Undertaking a home renovation can be an excellent way to save money on the purchase price of a property and create a unique environment that can serve as a source of pride. However, for the majority of individuals, even in the smallest of instances, a house renovation is a big task.
Meeting with architects and contractors, evaluating numerous proposals, selecting materials, and budgeting are all time-consuming tasks that frequently fall outside the skill range of the average homeowner. Renovations can be costly and disruptive after these ideas and decisions are made, regardless of whether everything goes according to plan. Even modest renovations are becoming more difficult than ever.
Planning a house remodel in 2022 adds additional complications, such as supply chain delays, inflation, and a tradesperson shortage. Three points to consider ensuring that your home remodeling experience is as positive and effective as possible:
Renovations require forethought, patience, and financial resources.
“To refurbish,” interior designer Jamie Drake, co-principal of New York-based interior design firm Drake/Anderson, says, “three things are required: forethought, time, and capital.” Though these three items have always been required to do any size remodeling, it appears that you may require more of all three than you anticipated.
Consideration: Consideration “means generating a set of renovation proposals and presenting them to building management (or the homeowners association) for approval,” Drake adds. This may include obtaining permits from the city or county, or, as Drake observes, from the New York City Department of Buildings.
Planning ahead is critical in today’s climate. “Previously, a contractor could order materials on an as-needed basis,” explains Tanya Koul Strausbaugh, a RE/Max Select agent and founder of Common Ground Investments, a Pittsburgh-based redevelopment and leasing company. “Nowaday, due to supply chain delays and rising material costs, anyone renovating should defer starting the job until all materials are on site. You should anticipate supply delays, and it is preferable to resolve them prior to the start of demolition. Before the project begins, have the foreman check off each item, down to the last nail. You don’t want your kitchen to be completely finished but with a gaping hole between cabinets and counters while you wait for your oven.”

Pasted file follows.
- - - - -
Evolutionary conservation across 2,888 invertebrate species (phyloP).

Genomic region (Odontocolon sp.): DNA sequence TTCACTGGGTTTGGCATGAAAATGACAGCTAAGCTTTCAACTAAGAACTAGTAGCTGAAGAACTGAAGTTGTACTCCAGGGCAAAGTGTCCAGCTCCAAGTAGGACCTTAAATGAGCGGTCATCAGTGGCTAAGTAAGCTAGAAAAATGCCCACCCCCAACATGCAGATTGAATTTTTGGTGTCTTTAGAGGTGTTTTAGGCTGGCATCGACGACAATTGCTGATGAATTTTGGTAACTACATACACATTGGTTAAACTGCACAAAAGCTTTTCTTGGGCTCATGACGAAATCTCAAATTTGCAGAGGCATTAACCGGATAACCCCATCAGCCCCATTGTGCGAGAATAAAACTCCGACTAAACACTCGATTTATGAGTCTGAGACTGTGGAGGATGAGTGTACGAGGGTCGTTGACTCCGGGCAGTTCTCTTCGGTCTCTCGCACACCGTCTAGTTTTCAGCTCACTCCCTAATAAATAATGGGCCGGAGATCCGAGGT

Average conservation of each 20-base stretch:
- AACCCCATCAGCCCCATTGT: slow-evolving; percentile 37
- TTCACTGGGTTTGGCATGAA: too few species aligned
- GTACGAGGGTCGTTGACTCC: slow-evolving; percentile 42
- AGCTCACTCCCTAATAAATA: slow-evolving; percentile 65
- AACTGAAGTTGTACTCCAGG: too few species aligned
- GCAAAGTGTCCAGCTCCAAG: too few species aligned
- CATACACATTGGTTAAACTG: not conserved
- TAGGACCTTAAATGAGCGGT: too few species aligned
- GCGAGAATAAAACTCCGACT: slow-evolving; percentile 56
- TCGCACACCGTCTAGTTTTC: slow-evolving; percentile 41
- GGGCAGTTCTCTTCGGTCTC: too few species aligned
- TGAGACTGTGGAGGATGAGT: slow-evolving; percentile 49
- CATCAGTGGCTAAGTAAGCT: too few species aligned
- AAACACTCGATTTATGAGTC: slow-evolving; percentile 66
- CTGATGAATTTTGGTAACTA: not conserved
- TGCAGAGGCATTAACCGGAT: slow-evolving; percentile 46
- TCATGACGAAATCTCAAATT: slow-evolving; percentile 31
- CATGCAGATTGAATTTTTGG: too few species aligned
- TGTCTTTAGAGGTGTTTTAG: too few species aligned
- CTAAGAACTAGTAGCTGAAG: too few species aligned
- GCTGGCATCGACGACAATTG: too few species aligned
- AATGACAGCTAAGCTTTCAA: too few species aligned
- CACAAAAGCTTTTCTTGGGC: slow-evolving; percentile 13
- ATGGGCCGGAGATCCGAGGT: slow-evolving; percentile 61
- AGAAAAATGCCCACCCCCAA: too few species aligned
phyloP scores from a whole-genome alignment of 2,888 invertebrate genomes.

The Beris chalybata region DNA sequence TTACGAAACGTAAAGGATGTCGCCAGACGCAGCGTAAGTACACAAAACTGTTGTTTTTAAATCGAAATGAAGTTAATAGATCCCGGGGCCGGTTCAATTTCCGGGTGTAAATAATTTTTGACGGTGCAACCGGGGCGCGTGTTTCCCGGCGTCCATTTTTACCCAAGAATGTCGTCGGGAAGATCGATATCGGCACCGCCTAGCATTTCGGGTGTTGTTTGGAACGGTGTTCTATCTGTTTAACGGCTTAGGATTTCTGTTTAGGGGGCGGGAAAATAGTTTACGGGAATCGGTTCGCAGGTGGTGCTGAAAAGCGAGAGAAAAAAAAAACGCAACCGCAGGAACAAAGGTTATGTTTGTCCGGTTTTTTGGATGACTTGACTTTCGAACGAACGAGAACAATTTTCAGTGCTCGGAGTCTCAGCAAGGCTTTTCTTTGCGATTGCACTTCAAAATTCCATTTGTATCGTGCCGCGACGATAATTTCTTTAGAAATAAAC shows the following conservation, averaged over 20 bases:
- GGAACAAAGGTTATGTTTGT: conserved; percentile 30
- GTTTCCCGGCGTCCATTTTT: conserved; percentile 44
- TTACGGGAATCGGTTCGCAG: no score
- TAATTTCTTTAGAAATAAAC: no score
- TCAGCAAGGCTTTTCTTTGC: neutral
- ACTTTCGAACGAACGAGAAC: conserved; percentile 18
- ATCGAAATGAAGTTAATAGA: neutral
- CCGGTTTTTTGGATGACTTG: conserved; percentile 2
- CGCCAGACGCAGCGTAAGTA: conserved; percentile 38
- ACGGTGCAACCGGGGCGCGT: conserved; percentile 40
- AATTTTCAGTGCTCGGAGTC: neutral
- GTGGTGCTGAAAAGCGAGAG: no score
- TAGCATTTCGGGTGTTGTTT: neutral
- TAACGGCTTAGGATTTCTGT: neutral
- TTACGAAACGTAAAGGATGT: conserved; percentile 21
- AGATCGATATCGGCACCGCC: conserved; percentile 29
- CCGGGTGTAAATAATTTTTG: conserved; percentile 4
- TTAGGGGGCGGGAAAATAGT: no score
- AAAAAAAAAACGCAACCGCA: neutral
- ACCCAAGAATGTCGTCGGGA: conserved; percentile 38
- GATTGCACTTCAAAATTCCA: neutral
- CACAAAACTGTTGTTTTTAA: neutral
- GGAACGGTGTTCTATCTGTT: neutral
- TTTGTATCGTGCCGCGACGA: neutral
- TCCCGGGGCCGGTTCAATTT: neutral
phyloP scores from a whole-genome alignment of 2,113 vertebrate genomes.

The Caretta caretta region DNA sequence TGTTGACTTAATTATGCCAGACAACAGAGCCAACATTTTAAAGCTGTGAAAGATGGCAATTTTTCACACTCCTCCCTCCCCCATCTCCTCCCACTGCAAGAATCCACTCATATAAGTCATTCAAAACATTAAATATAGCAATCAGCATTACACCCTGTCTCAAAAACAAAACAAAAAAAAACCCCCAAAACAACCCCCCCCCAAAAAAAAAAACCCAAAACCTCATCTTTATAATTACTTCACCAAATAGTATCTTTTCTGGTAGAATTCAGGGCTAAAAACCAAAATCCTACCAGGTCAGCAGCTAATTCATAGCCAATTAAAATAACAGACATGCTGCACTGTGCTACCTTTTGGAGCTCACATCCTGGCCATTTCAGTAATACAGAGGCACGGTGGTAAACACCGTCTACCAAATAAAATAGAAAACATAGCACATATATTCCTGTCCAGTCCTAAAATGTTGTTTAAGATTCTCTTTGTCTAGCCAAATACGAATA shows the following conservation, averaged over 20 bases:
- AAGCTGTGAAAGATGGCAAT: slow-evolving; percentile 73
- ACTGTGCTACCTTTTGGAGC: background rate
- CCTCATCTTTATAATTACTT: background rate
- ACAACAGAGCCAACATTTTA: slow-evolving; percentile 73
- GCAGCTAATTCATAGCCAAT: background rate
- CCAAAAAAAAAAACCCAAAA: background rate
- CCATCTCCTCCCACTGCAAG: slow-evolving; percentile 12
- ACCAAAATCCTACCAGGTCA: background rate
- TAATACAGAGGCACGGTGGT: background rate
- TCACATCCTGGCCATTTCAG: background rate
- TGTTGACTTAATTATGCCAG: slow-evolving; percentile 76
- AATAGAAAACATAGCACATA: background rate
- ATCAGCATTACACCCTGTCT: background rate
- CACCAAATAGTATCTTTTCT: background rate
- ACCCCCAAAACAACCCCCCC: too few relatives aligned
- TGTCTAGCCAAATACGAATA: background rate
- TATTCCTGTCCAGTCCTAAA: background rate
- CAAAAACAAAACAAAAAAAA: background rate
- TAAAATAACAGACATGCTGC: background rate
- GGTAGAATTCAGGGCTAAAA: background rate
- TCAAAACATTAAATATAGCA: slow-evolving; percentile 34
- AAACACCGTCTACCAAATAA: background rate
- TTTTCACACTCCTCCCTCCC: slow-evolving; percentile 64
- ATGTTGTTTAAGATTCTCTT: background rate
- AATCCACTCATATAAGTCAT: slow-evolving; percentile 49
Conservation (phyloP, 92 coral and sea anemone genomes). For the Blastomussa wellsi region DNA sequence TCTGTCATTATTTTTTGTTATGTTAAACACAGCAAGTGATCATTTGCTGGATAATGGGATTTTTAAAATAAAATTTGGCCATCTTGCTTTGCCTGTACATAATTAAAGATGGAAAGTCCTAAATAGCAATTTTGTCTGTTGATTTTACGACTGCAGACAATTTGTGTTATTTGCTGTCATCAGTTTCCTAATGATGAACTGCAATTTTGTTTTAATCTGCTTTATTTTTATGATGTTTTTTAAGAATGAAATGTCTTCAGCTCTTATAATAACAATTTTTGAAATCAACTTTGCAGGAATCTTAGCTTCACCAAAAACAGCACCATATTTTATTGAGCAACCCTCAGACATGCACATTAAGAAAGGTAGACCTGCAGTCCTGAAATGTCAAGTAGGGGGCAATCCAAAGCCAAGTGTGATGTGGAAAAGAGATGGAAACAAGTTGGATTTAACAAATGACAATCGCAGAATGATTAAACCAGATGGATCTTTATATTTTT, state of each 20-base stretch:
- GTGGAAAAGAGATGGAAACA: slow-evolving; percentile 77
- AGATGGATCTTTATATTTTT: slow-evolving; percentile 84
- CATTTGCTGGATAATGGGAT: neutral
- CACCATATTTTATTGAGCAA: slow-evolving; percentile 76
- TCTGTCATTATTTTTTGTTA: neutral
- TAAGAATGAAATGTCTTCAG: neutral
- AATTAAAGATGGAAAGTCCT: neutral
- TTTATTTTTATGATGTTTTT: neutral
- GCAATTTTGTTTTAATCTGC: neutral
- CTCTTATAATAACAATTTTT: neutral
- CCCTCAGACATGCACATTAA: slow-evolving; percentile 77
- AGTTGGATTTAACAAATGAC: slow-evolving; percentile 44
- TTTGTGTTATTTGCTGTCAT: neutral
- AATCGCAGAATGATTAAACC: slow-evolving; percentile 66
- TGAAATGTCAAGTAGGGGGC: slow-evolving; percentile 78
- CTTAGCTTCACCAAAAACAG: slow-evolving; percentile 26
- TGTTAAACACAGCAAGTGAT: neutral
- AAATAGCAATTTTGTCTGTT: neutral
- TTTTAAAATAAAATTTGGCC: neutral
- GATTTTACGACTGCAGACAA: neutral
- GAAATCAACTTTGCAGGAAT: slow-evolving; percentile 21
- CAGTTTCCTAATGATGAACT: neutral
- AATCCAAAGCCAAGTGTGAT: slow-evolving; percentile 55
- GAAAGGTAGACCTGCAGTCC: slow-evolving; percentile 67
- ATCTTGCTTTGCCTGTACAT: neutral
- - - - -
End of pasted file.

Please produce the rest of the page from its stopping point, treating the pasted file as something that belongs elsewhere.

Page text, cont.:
Patience: is required more than ever before due to supply chain delays and manpower shortages. “Material delivery and approval processes are currently slower than they were previously, as building departments across the country are approving projects twice as quickly as they were pre-pandemic,” Drake explains. “And the contractor you may want is almost certainly booked solid, so you’ll have to wait in line. Additionally, the supply chain difficulties that we have all been reading about are not fictitious. Everything is facing delays, from framing to sheetrock to appliances.”
Luckily, Stone Creek Building is extremely fast at responding to their clients and takes every inquiry serious.
Strausbaugh continues, “If you did a bathroom five years ago or a kitchen two years ago, it could take three to five times as long to complete.”
In many circumstances, patience necessitates flexibility. “Renovating today is a little different than it was in the past,” says Alexander Chingas of Coldwell Banker Realty’s Bross Chingas Bross Team in Connecticut. “An intriguing element to consider is the delay in acquiring construction permits and the necessary sign-offs from building department authorities as work continues on larger projects.” This has simply served to lengthen already lengthy timelines.
Cash: You’ll also require more cash than you anticipated, owing to delays and inflation. “Prices have increased across the board,” Drake notes. “The top contractors are in high demand, and their rates reflect their ability to pick and choose the projects that interest them the most. The cost of raw materials has increased, as have the prices of appliances.”
Strausbaugh notes, “In our market in Pittsburgh, what used to take eight weeks now takes 19 or 20 weeks.”
Strausbaugh says nine semicustom doors for the interior of a building she restored a few months ago took 20 weeks to come from Ohio, rather than the typical five. “And three of the doors were sized incorrectly,” she continues. “While the normal error rate on this type of order is 2%, this 30% error rate appears to be closer to the ‘new normal’ in today’s construction industry.”
Additionally, the bottom line is impacted. “In New York City, for example, $800 to $1,000 per square foot was once considered a decent rate for a high-end remodel,” Drake explains. “Nowaday, we sometimes see prices of up to $1,500 to $1,600 per square foot.”
The Price Difference Between Renovated and Unrenovated Homes Continues to Grow
Properties that have been renovated typically sell for more than those that require extensive work. Buyers will pay a premium for a “bring your toothbrush” house and will expect a discount if the property requires thousands of dollars in updates. However, with today’s supply chain delays, a shortage of competent labor, and rising material costs, that gap has grown wider.
“There is no doubt that we have witnessed a trend toward properties that deliver immediate gratification,” Chingas says. “Recently constructed homes or those that have been renovated to appeal to today’s consumers are attracting the most interest and selling the quickest.”
If you’re in the Portland, Oregon, area and are looking to start renovations for your home to increase the price or just make it more appealing to you, contact Stone Creek Building to see if we can help you get your dream home or make you some extra money when selling!